Tesla, Chicago, and the War of the Currents

August 18, 2011

When you think of the geniuses that have shaped the modern world, certain names may come to mind: Albert Einstein and Thomas Edison, perhaps. One name that doesn’t get as much attention is that of Nikola Tesla, though it probably should. His life and work are on display now in TESLA: The genius spark of Nikola Tesla, an exhibition currently at Navy Pier in Chicago.

Though not a household name, Tesla’s many inventions and his hundreds of patents in areas of electronic and mechanical engineering formed the foundation of the electronic age. He was a pioneer in radio and  remote control. A few of his more creative ideas, like a death ray and a camera that could photograph thoughts, never got made, unfortunately. But his most significant invention was likely the AC motor, which is used in most of the appliances we use today. However, the dominance of AC didn't come easily. Historians call it the "War of the Currents," and it turns out the war was arguably won in Chicago.

Model of first AC motor Tesla designed.

AC, or alternating current, may be Tesla’s greatest contribution to the modern world.  AC allows for the transmission of electricity over long distances without great losses, which is the major weakness of DC, or direct current. Using transformers to convert the voltage and current of electricity, Tesla’s AC system could send high voltage low current electricity over power lines, then change that electricity to the low voltage high current form more suitable for use in homes and factories.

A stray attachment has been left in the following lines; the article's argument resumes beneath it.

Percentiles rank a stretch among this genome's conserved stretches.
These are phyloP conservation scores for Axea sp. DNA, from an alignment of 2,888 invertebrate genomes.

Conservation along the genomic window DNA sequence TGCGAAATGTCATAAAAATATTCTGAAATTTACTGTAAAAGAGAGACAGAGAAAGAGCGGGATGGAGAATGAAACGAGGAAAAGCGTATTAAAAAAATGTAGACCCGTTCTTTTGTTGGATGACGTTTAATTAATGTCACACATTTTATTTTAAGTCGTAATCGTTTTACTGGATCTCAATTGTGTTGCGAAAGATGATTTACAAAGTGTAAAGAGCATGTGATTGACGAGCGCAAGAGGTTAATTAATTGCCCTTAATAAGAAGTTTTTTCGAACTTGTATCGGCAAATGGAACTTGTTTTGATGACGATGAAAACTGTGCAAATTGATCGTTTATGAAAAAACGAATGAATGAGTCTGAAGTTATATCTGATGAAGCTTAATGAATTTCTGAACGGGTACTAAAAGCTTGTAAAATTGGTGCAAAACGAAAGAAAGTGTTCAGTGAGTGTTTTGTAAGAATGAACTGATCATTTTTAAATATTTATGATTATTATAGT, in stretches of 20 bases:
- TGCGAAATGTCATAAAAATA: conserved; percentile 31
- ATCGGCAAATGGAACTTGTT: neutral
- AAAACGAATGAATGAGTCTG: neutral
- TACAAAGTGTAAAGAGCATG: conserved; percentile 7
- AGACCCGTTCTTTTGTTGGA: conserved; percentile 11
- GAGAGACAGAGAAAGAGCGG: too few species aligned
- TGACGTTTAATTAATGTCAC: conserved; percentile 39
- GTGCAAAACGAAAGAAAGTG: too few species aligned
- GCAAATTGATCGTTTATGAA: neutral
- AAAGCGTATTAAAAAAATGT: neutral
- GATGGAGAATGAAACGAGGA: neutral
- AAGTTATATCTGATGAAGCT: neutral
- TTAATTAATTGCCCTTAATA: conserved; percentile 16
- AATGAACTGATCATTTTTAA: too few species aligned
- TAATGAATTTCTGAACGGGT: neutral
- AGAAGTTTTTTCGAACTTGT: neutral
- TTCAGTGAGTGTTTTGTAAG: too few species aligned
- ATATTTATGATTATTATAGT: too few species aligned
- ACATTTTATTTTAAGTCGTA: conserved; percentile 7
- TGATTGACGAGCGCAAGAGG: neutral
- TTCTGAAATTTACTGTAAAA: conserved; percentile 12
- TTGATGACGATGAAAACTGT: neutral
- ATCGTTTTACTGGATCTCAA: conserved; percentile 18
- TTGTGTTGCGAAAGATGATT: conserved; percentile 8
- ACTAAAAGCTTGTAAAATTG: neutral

Industrialist George Westinghouse recognized Tesla’s eccentric genius and the advantages of AC, and so the two began working together. On the other side, Thomas Edison was backing DC. At stake was the establishment of a standard for the developing US industrial economy.

Edison organized a propaganda campaign to discredit AC power. At state and county fairs around the country, dogs, cats and horses were electrocuted on stage, purportedly to illustrate the dangers of AC. The fate of AC power was eventually decided at a fair, but no animals had to die in the process.

Photo of Columbian Exhibition at night.

The Columbian Exhibition of 1893 was to be the first World’s Fair to be entirely powered by electricity.  The General Electric Company, backed by Edison and his DC technology, made a bid to power the fair. Westinghouse and Tesla undercut them, due to the much greater efficiency of the AC system. Edison even refused to let Tesla use his light bulbs, an obstacle Tesla got around by inventing a new kind of bulb.

Hall of Machinery at the 1893 World's Fair.

In the Hall of Machinery, twelve of Tesla’s AC generators were on display as they provided the fair’s electricity. The success of the AC system in lighting the Chicago World’s Fair was the beginning of the end of the war of the currents. Proved to be both safe and efficient, AC power went on to become the standard for electrical power in a growing energy-hungry country.

To learn more about Tesla and his many discoveries and achievements, you can visit the exhibit on Navy Pier through August 28th (Full disclosure: WBEZ is a media sponsor of the exhibit).  One cool item on display is a Tesla Coil, one of Tesla's most famous inventions. Essentially, it is a transformer that creates a high frequency electro-magnetic field that can wirelessly transmit electricity. Below you can hear the sound of the Tesla coil and see an exhibit volunteer demonstrating how a florescent bulb is lit up without touching the coil.